Specifically, Lester is a teacher for the deaf and hearing impaired who received VT training from the Board. Lester taught a self-contained class of three-, four-, and five-year-old, hearing-impaired children at Arcola Lakes Elementary School. There were seven students in her class, one of whom had a cochlear implant. Two of the older students had cognitive impairments. The three-year olds were "very high functioning." The children in the class were grouped according to their abilities.

The Board also offered C.M. a varying exceptionalities, reverse mainstream class (with 12 "mildly handicapped" students and two non-disabled students serving as models for the disabled children) at Highland Oaks Elementary School, and a half-day, self-contained speech/language class, taught by a certified teacher for the deaf at Myrtle Grove Elementary School.

After the Board made its recommendations during the January 2002 meeting, C.M.'s parents informed the Board that they were not interested in any of them. C.M.'s parents repeated their desire for C.M. to remain in the synagogue preschool, but have the Board pay for C.M.'s AVT.

The School Board refused to pay for C.M.'s AVT. Instead, the School Board offered 90 minutes of "small teacher [sic] instruction and specialized instruction in expressive and receptive [language] skills" on a "walk-in" basis at Highland Oaks Elementary School. The Board's offer included VT techniques only. C.M.'s parents wanted only 60 minutes (not 90) so they would not have to pull C.M. out of the synagogue preschool three times a week.

The Board prepared an Individual Education Plan ("IEP") for C.M. for the period January 11, 2002, to January 9, 2003. According to the IEP, C.M. would receive 60 minutes of "small teacher [sic] instruction and specialized instruction in expressive and receptive [language] skills" from a "speech/language pathologist" on a "walk-in" basis at Highland Oaks Elementary School. The Board's offer included VT techniques, not AVT.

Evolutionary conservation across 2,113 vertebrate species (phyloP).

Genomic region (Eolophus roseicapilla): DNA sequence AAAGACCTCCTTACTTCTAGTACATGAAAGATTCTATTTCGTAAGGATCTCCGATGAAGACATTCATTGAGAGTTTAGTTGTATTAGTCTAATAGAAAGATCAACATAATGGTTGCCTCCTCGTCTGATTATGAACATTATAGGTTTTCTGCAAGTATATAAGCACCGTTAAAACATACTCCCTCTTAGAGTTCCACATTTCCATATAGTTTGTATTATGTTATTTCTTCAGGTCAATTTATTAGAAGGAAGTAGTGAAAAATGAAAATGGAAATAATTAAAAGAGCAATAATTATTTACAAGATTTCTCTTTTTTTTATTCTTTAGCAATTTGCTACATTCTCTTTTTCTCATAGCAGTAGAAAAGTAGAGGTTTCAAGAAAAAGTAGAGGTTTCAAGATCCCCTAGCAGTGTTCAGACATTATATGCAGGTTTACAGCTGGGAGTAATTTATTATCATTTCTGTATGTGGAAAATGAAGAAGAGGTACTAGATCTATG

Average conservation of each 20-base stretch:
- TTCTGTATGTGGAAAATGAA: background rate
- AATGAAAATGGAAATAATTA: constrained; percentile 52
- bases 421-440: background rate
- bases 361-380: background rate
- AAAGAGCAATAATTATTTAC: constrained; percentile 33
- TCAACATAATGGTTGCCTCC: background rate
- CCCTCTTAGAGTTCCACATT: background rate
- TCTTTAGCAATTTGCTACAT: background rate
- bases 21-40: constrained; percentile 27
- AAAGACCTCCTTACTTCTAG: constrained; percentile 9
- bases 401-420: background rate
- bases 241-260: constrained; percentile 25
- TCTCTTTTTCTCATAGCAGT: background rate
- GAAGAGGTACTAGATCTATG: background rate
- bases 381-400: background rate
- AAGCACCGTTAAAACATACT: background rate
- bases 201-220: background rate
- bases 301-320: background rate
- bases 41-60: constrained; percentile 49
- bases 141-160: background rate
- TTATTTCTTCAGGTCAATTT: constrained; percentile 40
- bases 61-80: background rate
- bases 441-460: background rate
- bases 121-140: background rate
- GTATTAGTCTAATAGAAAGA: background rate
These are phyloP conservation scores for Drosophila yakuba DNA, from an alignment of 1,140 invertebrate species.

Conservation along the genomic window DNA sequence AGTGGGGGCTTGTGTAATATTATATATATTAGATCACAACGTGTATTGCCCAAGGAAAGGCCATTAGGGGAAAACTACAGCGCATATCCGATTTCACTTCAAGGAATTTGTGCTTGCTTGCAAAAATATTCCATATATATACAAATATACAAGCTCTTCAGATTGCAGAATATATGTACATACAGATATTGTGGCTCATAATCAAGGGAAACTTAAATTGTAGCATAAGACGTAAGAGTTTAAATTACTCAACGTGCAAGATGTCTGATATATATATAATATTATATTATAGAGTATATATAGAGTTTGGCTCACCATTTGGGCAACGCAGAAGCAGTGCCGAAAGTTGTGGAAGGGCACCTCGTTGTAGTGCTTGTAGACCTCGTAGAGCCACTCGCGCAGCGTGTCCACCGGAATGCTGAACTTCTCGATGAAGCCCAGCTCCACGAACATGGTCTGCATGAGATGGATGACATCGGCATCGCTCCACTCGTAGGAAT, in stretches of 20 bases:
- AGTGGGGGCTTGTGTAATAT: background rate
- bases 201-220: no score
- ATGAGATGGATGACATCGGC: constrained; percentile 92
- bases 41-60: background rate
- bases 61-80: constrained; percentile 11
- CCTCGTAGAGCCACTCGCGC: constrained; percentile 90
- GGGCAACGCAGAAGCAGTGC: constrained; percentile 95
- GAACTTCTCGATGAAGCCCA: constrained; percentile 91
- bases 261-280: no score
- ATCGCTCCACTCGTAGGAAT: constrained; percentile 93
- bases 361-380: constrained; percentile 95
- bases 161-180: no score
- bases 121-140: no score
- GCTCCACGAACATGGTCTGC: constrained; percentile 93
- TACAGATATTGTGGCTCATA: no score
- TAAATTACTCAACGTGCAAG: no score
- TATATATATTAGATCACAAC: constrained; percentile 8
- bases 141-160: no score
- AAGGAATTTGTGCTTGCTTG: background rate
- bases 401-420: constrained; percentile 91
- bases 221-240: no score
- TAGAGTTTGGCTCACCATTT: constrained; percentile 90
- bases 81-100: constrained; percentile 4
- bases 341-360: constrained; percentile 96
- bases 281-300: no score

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Although C.M.'s parents signed the January 2002 IEP, they wrote the following in the comment section: "Agree to walk-in but disagree w/ placement options. [C.M.] is in need of auditory-verbal services [AVT] to fully access her education. The School District says they are not able to provide this!! Why?"

After speaking with the speech/language pathologist who would be providing services to C.M., C.M.'s parents concluded that the Board's offer would be "wrong" for C.M. On January 31, 2002, C.M.'s parents filed a due process hearing request on behalf of C.M. challenging the School Board's refusal to provide C.M. with AVT.

On May 20, 2002, the School Board and C.M.'s parents entered into a mediation agreement, which provided:

1. Miami/Dade County guidelines for specific learning disabilities and OT [Occupational Therapy] criteria will be mailed to the parents as soon as possible.

2. An IEP meeting will be held to write appropriate goals and objectives to address OT, oral motor therapy, speech and language services, L.D. [learning disabilities] guidelines specific to [C.M.], auditory development goals, LRE [least restrictive environment] and cost of mapping. The meeting will be held within one month after parents contact Edna Waxman [of the School Board].

3. Dennis Hoffman [of the School Board] will provide to parents prior to IEP meeting documentation of...